Posted by Jacky Yuen on 12. May 2010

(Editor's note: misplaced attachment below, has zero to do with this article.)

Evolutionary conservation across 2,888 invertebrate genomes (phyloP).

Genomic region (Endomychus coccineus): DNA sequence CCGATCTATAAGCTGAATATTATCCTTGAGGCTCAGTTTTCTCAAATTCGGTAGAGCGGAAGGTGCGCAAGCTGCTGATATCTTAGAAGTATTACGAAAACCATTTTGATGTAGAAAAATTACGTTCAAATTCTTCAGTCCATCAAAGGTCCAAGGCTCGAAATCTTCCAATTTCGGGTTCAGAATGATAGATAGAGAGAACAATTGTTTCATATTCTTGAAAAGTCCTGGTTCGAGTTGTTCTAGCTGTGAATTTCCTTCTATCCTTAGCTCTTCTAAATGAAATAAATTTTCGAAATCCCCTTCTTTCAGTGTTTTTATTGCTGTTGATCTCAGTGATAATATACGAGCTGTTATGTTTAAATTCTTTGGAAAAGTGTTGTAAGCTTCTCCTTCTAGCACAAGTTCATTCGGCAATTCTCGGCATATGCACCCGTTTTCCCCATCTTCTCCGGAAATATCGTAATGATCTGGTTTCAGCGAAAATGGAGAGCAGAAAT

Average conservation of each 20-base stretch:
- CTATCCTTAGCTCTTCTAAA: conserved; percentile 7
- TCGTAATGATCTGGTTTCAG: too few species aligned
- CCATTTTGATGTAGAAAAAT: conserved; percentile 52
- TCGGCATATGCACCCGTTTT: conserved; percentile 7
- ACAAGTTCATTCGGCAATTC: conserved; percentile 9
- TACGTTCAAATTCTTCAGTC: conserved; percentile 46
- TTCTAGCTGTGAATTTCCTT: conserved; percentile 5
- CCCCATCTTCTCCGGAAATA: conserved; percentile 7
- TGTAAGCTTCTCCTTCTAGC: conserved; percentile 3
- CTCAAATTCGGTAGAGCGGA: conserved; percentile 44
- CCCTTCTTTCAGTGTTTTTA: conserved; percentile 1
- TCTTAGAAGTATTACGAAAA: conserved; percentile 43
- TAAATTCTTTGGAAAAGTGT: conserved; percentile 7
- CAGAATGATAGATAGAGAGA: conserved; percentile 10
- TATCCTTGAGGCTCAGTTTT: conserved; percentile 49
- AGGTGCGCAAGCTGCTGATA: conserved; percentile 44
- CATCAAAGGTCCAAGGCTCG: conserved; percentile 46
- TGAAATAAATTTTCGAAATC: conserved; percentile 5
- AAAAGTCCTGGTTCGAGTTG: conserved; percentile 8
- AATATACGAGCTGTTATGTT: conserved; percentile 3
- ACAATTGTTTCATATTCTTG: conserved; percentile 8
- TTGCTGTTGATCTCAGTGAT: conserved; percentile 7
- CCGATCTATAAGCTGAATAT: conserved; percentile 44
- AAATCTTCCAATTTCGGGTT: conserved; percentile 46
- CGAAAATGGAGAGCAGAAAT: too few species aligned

Most people do not really taste wine, they simply drink it. But by under taking a detailed and considered tasting ritual, all that the wine has to offer, good and bad, is assessed. Four headings should be considered in tasting each wine: appearance, nose, palate and conclusions. The appearance of the wine should be examined in several ways, particularly by holding the glass at an angle of approximately 30◦ from the horizontal over a white background – perhaps a tablecloth or sheet of white paper. This will enable the clarity, the intensity of colour and the true colour of the wine to be seen. Looking straight down on a glass of wine standing on a white background is also useful for determining the intensity of colour. A wine should be given a short sniff to check its condition. Most faults will show on the nose, and if the wine is clearly out of condition. Assuming the wine not to be faulty, it should now be aerated in order to help release the volatile aromas – i.e. putting air into the wine will make the nose more pronounced. The usual way of achieving this is by swirling the wine round the glass several times. We should note the intensity of the nose, and analyse the aroma characteristics. A small sample of wine should be poured into a glass, drunk as one would normally drink and then reﬂected on for a moment. Then another mouthful should be taken and assessed using the professional approach - the wine should be rolled over the tip of the tongue and air should be breathed into the wine. The purpose of breathing air into the wine is to facilitate the vapourisation of the volatile compounds that travel via the retro-nasal passage to be sensed by the olfactory bulb. Finally, the all-important length of the wine is the amount of time the ﬂavours are retained on the palate. Having thoroughly assessed the wine, judgements and conclusions may now be made. The key consideration is the quality (of flavour, components & complexity) readiness to drink, and any food pairings to compliment the wine.
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